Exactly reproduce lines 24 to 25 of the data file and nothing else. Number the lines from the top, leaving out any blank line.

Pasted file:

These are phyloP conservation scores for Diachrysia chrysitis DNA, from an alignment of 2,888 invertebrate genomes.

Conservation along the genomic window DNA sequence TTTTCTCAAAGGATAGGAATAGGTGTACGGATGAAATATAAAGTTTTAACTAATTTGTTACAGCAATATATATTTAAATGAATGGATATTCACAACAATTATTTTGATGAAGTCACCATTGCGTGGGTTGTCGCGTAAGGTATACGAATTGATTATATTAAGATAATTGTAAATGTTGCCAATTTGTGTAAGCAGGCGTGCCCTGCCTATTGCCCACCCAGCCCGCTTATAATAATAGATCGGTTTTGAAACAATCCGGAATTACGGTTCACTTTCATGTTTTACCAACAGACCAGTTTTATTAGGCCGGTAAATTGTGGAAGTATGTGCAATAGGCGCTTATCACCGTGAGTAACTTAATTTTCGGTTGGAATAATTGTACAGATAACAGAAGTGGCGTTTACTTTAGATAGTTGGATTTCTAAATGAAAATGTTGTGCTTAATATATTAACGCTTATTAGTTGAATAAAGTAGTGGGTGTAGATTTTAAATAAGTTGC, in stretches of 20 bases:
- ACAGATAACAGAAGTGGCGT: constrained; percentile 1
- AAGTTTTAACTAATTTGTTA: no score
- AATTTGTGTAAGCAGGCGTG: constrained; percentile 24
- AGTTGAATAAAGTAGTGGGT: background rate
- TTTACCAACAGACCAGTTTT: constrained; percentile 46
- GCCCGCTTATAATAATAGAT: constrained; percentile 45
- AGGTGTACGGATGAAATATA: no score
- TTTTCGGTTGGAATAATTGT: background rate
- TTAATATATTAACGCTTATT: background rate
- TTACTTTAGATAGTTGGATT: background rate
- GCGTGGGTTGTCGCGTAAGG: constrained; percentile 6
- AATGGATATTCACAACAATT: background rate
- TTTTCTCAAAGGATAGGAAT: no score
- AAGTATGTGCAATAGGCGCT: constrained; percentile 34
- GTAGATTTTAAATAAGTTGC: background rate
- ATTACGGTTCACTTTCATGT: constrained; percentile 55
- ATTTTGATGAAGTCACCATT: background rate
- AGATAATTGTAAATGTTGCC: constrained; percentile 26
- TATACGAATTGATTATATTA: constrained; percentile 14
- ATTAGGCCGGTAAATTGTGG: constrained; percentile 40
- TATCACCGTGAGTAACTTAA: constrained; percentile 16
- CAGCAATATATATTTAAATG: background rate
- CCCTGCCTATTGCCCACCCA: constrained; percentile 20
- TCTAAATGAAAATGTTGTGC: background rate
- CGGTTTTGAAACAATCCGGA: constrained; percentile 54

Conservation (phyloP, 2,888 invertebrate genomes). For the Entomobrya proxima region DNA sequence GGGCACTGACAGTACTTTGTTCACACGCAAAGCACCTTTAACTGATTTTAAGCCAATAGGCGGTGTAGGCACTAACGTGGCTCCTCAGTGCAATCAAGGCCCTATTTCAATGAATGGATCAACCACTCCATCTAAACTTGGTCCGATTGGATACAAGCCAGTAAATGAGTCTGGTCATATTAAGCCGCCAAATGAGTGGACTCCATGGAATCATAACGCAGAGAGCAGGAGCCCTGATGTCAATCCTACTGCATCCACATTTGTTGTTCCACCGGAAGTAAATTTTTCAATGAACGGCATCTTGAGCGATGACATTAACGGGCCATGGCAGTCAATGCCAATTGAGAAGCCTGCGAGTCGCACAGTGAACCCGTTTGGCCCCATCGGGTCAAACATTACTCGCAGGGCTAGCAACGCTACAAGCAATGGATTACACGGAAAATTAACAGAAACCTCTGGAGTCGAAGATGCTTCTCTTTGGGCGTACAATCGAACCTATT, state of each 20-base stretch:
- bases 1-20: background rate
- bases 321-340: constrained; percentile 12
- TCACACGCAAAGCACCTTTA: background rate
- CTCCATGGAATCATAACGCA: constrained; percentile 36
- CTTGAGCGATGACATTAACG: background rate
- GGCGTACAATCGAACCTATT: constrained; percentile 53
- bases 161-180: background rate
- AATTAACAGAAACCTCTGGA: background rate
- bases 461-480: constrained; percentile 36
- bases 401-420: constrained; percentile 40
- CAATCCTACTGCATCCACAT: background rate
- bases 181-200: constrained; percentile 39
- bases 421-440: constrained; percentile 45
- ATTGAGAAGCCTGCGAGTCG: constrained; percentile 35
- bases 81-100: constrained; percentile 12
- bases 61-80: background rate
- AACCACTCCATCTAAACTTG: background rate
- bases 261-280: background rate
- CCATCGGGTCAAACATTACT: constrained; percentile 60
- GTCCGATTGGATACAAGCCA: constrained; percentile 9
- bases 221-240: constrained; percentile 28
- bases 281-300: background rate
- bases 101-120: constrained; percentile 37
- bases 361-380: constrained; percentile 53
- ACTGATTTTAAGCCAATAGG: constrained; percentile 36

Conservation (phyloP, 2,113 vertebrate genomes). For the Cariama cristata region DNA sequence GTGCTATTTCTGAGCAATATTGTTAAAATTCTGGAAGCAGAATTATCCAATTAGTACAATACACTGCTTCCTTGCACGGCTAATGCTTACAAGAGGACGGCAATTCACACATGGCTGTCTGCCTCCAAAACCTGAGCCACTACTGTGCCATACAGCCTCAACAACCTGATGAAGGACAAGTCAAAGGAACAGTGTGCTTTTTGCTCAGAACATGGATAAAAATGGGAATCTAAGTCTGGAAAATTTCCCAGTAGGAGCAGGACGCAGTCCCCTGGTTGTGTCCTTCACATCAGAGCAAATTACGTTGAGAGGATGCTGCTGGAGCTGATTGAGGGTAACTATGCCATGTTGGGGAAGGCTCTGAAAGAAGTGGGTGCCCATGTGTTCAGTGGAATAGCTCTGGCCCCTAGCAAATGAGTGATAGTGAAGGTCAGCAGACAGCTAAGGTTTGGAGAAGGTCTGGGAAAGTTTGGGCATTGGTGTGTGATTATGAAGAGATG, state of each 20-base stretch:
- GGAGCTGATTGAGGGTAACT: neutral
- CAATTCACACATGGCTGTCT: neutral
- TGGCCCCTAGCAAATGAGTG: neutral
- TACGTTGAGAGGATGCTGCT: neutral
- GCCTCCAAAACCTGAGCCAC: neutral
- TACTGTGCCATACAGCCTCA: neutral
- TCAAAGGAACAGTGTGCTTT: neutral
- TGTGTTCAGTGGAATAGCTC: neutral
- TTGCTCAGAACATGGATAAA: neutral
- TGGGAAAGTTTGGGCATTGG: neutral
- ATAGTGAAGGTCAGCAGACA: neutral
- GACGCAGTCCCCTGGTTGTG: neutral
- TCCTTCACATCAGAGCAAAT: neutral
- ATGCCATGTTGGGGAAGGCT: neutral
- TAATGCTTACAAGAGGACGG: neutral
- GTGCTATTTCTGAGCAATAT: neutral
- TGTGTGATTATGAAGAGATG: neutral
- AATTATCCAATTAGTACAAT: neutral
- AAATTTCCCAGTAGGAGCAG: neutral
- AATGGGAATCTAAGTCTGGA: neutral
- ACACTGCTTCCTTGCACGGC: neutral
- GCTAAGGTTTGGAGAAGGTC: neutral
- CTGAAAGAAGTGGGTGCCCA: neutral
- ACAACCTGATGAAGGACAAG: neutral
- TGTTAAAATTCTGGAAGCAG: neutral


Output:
- CAGCAATATATATTTAAATG: background rate
- CCCTGCCTATTGCCCACCCA: constrained; percentile 20